I don’t love that some people are likely to be screened out, but I understand it given the cost of health care around the world. I suspect, since this was just rolled out, that as things progress and the pool of applicants increases and the company sees how this works, they will open it up to more and more people.

Who is Nomad Health For?

If you’re heading out on a trip for a few weeks or a few months, Nomad Health isn’t for you. Regular travel insurance (like SafetyWing’s Nomad Insurance) will more than suffice.

But if you’re going to be away for a year or more and want to make sure you have suitable health coverage for both accidents and routine care, then Nomad Health is for you.

In short, if you’re a digital nomad, expat, or long-term traveler, this is the plan I’d recommend for you. Here’s a look at what is covered:

A screenshot from Nomad Health by SafetyWing insurance

The most important number here is that $1,500,000 USD. Travelers using Nomad Health get $1.5 million in coverage each year, which is more than enough for pretty much anything. Most standard travel insurance plans cover just a couple hundred thousand dollars, so that $1.5 million casts a wide safety net and goes a long way to ensure you’re covered no matter what happens.

How Much is Nomad Health?

If you’re 18-39, a Standard Nomad Health plan costs around $123 USD per month. For a Premium Plan, that same traveler will pay $238 USD per month.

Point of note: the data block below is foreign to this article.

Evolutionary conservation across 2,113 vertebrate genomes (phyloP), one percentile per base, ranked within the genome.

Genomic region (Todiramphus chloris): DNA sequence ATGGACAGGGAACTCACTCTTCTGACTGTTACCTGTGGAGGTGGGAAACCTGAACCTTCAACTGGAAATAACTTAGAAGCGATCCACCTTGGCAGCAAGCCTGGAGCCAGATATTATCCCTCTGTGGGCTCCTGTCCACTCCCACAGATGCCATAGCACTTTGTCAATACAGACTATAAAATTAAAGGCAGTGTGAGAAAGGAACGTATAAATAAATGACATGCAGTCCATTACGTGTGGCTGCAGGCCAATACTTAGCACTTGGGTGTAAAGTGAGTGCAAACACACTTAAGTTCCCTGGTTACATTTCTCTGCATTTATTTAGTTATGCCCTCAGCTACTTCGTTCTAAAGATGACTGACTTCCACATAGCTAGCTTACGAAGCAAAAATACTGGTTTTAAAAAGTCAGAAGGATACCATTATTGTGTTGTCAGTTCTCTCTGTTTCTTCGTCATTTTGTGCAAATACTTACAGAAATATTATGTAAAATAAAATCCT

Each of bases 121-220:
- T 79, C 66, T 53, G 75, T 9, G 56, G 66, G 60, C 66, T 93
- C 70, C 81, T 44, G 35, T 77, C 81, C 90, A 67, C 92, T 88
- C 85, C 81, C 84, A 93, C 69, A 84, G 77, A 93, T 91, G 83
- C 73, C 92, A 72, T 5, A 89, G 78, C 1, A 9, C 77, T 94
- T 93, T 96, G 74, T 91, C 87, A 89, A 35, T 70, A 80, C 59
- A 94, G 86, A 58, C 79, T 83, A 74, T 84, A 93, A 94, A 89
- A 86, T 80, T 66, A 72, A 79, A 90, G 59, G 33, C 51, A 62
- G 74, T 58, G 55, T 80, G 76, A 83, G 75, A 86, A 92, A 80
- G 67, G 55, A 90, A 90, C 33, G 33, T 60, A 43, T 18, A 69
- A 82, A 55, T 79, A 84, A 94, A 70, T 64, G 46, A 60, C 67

Prices go up per age group (just like with any insurance), so the highest monthly fee is for travelers aged 60-74, which costs $537 USD per month for the Standard Plan. Again, while that seems like a lot, it’s much cheaper than most other options out there — and much cheaper than paying out of pocket.

To see how much a plan will cost for you, click here to get a free quote.


When I started backpacking, travel insurance options were limited. And expensive. Fortunately, we have a lot more options these days — with a lot better coverage. If I was starting out again, heading off on another 18-month trip around the world, Nomad Health is exactly the kind of plan I would get. It covers the basics as well as emergencies, and is also super affordable.

I know insurance seems like an unnecessary added cost, but I’ve learned the hard way — several times — that it’s an expense worth paying for.

Don’t be cheap with your health. Stay covered and stay safe. You won’t regret it.

Book Your Trip: Logistical Tips and Tricks

Book Your Flight
Find a cheap flight by using Skyscanner. It’s my favorite search engine because it searches websites and airlines around the globe so you always know no stone is being left unturned.

Book Your Accommodation
You can book your hostel with Hostelworld. If you want to stay somewhere other than a hostel, use Booking.com as it consistently returns the cheapest rates for guesthouses and hotels.

Don’t Forget Travel Insurance
Travel insurance is one thing you WILL want to buy. It’s there if you get sick, robbed, delayed, or a trip cancelled. I never go on a trip without it because you never know what could happen. Don’t skip it. I’ve seen too many travelers regret doing so. My favorite companies are:

Want to Travel for Free?
Travel credit cards allow you to earn points that can be redeemed for free flights and accommodation — all without any extra spending. Check out my guide to picking the right card to get started. For US residents, here’s how you can get points on rent too.

Ready to Book Your Trip?
Check out my resource page for the best companies to use when you travel. I list all the ones I use when I travel. They are the best in class and you can’t go wrong using them on your trip.